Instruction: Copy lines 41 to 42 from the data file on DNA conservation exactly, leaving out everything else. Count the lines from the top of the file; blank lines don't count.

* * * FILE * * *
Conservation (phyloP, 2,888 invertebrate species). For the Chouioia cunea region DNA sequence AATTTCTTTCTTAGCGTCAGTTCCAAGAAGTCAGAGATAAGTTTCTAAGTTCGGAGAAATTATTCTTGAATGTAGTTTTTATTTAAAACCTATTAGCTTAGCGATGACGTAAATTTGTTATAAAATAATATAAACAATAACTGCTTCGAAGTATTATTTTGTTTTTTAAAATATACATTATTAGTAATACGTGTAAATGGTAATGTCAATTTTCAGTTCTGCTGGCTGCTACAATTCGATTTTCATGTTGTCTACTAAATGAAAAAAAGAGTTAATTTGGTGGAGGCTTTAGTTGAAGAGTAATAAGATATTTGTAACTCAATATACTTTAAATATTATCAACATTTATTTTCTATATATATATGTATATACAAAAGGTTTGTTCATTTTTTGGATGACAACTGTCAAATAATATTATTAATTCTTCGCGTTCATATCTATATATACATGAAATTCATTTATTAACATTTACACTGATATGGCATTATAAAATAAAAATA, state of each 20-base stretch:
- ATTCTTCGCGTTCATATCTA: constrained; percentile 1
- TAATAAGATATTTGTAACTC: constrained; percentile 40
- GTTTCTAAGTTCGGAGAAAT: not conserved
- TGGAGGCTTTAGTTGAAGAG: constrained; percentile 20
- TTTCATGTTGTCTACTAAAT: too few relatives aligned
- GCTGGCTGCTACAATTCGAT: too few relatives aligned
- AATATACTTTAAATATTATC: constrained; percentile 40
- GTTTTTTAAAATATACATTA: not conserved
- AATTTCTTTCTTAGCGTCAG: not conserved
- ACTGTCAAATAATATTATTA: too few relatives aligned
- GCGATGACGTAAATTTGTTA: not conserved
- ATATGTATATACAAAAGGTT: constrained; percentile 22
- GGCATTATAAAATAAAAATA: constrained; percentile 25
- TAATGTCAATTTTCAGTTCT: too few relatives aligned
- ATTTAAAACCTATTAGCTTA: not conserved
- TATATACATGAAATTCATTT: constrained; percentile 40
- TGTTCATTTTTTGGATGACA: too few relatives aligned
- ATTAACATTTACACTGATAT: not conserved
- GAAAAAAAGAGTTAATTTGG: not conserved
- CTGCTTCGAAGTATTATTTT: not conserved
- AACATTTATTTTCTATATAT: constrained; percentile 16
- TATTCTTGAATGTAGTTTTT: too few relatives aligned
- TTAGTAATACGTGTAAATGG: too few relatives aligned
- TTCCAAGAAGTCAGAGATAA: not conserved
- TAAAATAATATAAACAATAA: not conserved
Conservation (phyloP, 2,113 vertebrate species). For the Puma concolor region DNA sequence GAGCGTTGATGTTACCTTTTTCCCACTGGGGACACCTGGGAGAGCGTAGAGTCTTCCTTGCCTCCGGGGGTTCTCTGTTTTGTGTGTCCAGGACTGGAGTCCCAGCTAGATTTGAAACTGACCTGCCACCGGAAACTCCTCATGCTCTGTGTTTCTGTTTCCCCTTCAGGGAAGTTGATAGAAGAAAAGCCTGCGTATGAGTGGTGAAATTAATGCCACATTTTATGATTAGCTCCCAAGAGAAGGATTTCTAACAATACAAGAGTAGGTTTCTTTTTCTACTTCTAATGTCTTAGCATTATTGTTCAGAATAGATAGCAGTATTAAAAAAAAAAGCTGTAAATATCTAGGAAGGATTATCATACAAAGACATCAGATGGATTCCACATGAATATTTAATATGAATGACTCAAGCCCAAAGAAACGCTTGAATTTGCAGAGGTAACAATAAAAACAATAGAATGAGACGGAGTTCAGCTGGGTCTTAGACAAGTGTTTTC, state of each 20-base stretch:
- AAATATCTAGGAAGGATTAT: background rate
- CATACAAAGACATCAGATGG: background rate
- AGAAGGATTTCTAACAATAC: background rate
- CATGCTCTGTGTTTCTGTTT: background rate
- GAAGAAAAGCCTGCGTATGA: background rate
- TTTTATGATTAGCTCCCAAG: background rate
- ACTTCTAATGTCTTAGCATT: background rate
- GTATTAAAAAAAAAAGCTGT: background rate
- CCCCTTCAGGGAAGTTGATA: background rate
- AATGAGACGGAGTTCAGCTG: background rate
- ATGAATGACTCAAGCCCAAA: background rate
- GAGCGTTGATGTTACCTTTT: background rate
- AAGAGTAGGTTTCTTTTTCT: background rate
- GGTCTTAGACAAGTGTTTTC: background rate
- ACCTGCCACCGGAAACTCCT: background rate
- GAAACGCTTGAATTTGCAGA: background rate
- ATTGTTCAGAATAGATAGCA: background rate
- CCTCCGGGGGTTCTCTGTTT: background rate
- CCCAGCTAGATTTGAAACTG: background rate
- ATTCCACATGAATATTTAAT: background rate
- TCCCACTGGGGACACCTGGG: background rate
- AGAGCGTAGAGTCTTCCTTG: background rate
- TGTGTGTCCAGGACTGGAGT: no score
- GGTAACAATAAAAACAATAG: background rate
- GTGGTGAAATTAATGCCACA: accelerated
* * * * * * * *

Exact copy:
- GGTCTTAGACAAGTGTTTTC: background rate
- ACCTGCCACCGGAAACTCCT: background rate